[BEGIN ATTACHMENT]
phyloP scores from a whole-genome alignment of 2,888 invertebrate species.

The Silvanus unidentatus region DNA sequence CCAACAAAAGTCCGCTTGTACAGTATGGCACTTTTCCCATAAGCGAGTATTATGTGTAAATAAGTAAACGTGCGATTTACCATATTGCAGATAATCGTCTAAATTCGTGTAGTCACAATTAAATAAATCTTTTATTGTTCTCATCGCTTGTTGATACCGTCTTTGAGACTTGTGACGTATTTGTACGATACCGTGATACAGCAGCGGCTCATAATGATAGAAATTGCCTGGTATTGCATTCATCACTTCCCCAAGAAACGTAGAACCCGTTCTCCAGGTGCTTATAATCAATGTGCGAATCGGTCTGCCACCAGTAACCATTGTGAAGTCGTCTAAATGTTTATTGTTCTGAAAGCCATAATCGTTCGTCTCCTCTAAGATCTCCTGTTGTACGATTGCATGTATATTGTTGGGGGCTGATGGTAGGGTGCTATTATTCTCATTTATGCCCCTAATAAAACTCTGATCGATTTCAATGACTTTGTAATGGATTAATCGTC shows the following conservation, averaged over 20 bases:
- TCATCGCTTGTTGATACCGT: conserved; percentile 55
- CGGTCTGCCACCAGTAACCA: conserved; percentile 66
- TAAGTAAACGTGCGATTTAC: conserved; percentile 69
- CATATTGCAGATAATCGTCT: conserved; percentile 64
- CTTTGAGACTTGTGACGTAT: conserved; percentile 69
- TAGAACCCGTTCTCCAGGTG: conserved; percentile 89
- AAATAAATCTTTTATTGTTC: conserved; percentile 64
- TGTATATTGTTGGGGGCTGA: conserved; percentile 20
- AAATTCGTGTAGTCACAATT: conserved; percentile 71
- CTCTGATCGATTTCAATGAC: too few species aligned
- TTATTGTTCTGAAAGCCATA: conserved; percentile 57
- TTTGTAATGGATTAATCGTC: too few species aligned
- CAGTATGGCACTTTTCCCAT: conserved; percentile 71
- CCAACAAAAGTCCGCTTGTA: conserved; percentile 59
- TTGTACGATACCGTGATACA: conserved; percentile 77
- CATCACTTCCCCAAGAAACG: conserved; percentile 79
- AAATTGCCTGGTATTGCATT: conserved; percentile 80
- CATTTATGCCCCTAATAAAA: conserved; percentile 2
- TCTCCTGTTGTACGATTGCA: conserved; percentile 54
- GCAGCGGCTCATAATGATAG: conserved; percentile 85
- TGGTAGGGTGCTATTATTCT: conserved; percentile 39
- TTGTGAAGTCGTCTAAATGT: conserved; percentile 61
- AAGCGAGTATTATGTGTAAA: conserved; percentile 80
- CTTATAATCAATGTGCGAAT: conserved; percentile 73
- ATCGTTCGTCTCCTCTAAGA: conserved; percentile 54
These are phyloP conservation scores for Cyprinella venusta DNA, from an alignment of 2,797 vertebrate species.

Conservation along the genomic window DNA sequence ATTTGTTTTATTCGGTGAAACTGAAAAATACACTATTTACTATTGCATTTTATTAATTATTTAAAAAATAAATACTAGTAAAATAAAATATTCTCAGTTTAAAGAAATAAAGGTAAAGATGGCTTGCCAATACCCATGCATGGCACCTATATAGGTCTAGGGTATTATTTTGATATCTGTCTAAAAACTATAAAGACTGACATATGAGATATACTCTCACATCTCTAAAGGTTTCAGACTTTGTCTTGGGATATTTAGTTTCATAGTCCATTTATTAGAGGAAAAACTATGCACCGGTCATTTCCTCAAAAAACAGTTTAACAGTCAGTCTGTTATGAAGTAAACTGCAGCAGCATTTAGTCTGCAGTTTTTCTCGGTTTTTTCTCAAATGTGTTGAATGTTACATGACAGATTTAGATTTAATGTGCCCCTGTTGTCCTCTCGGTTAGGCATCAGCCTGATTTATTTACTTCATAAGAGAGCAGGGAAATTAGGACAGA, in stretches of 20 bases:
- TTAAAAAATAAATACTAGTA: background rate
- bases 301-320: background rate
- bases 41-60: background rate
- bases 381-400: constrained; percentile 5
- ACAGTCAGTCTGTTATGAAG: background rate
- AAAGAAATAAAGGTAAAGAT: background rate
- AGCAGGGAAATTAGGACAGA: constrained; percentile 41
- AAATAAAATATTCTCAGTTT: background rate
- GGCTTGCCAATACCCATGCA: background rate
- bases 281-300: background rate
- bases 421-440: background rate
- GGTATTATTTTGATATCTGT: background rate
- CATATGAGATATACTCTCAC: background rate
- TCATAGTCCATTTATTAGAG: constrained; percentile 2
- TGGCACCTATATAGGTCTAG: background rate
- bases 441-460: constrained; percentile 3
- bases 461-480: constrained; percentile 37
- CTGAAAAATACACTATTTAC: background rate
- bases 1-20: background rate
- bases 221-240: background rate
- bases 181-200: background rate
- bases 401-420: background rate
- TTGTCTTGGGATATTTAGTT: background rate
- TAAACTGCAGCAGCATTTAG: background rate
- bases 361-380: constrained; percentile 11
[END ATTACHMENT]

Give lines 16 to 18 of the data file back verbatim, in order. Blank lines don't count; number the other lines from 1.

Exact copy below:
- CCAACAAAAGTCCGCTTGTA: conserved; percentile 59
- TTGTACGATACCGTGATACA: conserved; percentile 77
- CATCACTTCCCCAAGAAACG: conserved; percentile 79